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  • Bring a computer to work... :-)

    Somebody apparently missed the memo about Windows-to-go :-)

    Why can't you simply install OSX on a USB stick and boot from that at work? Wouldn't that be the ultimate BYOD for a MAC enthusiast?
    • Licensing Violation - It would Fail Corporate Audit

      its a Licensing Violation to run OSX on anything other than a real genuine 100% all Apple MAC.

      BYOD will not exempt the company from legal liability but it does draw you into being liable as well for software on your system.
      • One more reason to NOT buy a MAC

        With such licenses, forcing you to pay for expensive hardware when a USB stick would have been enough, I would seriously think twice before bying a MAC. Seems like all other Operating Systems can handle USB mountes clients withouit any licensing fuzz...
  • Not happening at my university.

    No chance in he11 that I would EVER allow someone to bring in their own computer & connect to my domain...EVER.
    • And further more...

      Are you really serious Hess? Allow users to bring in their own machines and connect to the organizations domains?

      If I was your CIO...and knew you were allowing this...I'd fire your a$$ in an nano-second.
      • It will come, soon enough

        We're already seeing hype about mandatory BYOD. Right now, that is common in phones. Workstations someday? Can't rule it out, although this kind of BYOD will give users leverage against "Mordac the Refuser" types in IT, since it will be their own equipment.
        • Any company that would require this

          is not a company I would work for, nor do I think they would be around too long.

          Trusting the work to get done on a hodgepodge of so-so computers?

          William Farrel
      • What do you think BYOD is?

        Lots of companies are promoting BYOD but not everyone check with you company regarding their policies. That said there does need to be some rules and or minimum requirements on devices.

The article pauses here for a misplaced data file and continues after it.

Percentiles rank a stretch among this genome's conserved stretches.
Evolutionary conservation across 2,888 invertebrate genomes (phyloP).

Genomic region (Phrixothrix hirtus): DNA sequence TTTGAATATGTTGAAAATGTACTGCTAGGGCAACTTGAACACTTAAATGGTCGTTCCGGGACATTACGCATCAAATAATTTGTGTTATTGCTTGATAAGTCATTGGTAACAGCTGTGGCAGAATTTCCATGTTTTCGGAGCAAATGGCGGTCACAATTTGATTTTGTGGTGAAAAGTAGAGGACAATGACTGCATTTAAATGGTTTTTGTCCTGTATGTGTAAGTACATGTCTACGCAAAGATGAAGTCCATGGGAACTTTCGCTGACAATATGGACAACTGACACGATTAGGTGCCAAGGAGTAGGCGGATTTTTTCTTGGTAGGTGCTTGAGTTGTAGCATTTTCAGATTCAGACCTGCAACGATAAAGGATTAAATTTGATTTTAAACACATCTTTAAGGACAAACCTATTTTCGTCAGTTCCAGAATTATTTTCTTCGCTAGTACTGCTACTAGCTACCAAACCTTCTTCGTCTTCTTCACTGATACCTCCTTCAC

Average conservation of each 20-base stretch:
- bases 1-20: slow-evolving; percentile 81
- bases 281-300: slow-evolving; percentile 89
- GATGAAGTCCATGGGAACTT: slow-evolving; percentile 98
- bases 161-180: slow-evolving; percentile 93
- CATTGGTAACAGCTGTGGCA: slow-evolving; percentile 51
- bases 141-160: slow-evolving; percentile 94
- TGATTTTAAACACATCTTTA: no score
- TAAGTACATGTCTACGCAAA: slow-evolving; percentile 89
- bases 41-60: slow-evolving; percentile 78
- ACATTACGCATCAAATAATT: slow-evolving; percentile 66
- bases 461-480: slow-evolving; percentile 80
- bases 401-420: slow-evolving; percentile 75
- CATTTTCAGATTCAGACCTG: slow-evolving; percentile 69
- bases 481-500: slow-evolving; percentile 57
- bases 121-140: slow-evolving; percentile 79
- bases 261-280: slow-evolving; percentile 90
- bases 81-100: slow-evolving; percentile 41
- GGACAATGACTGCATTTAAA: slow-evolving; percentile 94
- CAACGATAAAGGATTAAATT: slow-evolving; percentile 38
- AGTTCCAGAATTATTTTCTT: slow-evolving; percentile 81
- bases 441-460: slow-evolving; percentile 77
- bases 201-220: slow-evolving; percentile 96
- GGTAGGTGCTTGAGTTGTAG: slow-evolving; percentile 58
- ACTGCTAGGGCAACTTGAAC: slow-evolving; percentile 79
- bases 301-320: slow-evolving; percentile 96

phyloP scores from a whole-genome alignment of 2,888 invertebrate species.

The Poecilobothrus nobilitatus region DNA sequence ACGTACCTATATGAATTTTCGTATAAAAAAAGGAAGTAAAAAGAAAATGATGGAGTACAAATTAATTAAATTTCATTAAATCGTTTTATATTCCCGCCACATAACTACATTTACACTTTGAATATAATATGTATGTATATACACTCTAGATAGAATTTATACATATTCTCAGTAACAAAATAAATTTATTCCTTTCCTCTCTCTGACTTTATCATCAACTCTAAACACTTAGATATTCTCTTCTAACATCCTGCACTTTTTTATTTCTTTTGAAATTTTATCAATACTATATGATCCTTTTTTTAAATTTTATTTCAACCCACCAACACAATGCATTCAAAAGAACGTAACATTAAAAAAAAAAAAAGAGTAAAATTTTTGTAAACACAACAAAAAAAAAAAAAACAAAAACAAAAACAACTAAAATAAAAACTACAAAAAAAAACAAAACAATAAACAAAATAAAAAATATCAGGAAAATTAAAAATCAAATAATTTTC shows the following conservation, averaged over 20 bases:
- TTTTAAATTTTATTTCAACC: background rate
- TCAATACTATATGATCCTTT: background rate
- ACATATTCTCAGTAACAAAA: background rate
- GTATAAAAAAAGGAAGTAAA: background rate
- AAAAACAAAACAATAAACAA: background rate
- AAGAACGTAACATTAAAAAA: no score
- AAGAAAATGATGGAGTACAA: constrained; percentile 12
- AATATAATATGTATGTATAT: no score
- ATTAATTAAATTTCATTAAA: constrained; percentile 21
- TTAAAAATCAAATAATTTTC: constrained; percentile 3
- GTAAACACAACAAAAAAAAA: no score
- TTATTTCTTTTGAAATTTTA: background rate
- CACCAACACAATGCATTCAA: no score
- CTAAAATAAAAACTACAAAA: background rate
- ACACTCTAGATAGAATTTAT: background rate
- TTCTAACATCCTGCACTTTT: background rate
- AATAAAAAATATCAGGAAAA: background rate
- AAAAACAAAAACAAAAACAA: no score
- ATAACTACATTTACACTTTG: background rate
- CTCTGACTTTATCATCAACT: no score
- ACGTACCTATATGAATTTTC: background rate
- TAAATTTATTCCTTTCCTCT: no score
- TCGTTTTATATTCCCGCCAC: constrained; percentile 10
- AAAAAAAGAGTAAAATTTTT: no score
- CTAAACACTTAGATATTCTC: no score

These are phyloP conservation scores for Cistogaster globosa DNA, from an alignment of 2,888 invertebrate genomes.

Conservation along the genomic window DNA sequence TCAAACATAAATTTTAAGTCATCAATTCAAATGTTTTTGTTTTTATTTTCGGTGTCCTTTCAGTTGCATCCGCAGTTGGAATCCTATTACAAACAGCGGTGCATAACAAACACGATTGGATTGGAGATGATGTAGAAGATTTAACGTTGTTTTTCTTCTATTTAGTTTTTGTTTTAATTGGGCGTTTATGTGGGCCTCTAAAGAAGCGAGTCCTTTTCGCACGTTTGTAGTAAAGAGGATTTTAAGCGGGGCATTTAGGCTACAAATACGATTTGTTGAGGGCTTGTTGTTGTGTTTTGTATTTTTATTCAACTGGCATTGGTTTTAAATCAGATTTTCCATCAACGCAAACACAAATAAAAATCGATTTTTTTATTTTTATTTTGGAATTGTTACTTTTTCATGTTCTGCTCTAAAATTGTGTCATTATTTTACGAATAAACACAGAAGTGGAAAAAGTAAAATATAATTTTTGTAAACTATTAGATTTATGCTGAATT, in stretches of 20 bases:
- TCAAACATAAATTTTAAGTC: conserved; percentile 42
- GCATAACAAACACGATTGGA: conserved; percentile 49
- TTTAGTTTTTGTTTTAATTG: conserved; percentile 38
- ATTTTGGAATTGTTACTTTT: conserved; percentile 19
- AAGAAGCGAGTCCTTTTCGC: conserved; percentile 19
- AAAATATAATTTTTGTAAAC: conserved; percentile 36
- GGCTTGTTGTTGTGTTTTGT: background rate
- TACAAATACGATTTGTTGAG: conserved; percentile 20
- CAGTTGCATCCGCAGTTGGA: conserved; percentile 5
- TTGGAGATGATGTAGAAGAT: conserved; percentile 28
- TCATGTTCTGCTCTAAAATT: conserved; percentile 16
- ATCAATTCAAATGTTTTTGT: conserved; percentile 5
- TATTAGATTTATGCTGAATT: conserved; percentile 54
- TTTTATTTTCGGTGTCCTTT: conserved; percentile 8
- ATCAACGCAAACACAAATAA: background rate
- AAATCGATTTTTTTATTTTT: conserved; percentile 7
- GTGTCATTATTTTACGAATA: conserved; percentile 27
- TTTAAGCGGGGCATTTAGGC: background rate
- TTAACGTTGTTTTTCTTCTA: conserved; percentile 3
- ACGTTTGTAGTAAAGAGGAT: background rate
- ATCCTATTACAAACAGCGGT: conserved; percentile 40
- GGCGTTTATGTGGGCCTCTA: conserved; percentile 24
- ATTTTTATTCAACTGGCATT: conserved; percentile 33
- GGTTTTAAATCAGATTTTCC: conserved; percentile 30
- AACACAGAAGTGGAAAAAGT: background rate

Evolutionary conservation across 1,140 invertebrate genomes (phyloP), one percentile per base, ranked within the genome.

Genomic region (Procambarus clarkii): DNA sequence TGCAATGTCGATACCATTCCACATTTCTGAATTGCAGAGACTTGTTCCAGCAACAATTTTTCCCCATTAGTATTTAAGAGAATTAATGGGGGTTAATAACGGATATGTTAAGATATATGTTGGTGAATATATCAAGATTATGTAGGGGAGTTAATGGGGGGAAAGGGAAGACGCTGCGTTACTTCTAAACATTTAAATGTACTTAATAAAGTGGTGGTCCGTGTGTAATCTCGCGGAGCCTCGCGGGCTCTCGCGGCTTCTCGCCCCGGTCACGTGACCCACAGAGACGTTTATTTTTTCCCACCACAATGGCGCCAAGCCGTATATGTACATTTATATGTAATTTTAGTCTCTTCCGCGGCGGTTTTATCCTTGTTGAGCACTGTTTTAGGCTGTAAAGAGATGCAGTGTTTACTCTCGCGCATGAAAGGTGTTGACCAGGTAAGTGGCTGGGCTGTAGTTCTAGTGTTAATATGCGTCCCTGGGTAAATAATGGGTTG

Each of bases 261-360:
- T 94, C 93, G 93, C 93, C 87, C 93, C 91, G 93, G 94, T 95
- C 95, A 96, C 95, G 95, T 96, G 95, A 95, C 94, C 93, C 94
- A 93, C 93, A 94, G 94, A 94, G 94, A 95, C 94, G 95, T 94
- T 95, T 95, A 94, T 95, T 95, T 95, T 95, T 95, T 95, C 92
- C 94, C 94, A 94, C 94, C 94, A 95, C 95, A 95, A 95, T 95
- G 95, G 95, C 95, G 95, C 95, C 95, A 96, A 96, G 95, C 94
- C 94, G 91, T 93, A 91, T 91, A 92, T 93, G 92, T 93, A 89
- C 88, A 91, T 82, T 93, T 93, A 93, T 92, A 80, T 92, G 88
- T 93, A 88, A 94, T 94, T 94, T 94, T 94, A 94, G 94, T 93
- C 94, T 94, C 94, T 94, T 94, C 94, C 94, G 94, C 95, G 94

• Hess is lost in cosumer space

        Users bringing their own PC's to work is a security, licensing and logistical nightmare.

        All a dopey Mac user needs is a simple cheap thin client like ncomupting or wyse, locked down with simple group policy. Zero chance they can break anything and minimal overhead with group policy.
      • @IT_Fella

        Is this different than folks bringing their smart phones, tablets and laptops? BYOD is in full swing at our government department and measures have been put in place to protect the network. I don't think that genie is going back in the bottle.
      • @IT_Fella

        That's what a BYOD Program is. You bring your own devices.
      • I guess you're ripe to be "right-sized"

        Because, a jumped up tech-goblin (in this case, IT_Fella) doesn't get to set policy and those who do tend to fire the goblins that can't do what they want, when they want it.
    • Yes you will allow it...

      As soon as your Dean, VP or college President decides they want to do this, you most certainly will be allowing it. The domain belongs to university faculty and staff, and we want to use the best hardware and software to create and manage the work. It is just a matter of time before you adapt or are replaced.
      • Who says thats best with so many compromizes and work a rounds?

        I am sure the enterprise is able to get suitable hardware at a better price that meets all corporate requirements and license agreements. Corporation has agreement with Microsoft to install Office on all the machines yet you are going to use a poor alternative. So much for best software.
  • This is a really bad idea

    Just because you can think it doesn't mean you should do it or write about it.
    • No, it's a great idea

      Bring your Mac Mini to work in your lunch bucket. And bring your lunch to work in your laptop case.
      Rabid Howler Monkey
  • Enough the BYOD already

    There are rules, whether for computers, or anything else. How stupid are people becoming? Should the UPS guy decide he wants to bring his own similar looking uniform because be prefers the fabric? Or how about deciding you don't like your workspace and deciding to bring in your own office furniture.
    • BYOD at UPS would be - bring your own truck

      I can see that happening soon.
      • Actually, that's FedEX Ground

        the drivers own the trucks and the routes. Only the FedEx overnight planes, trucks, ect are owned and operated by FedEx.
        William Farrel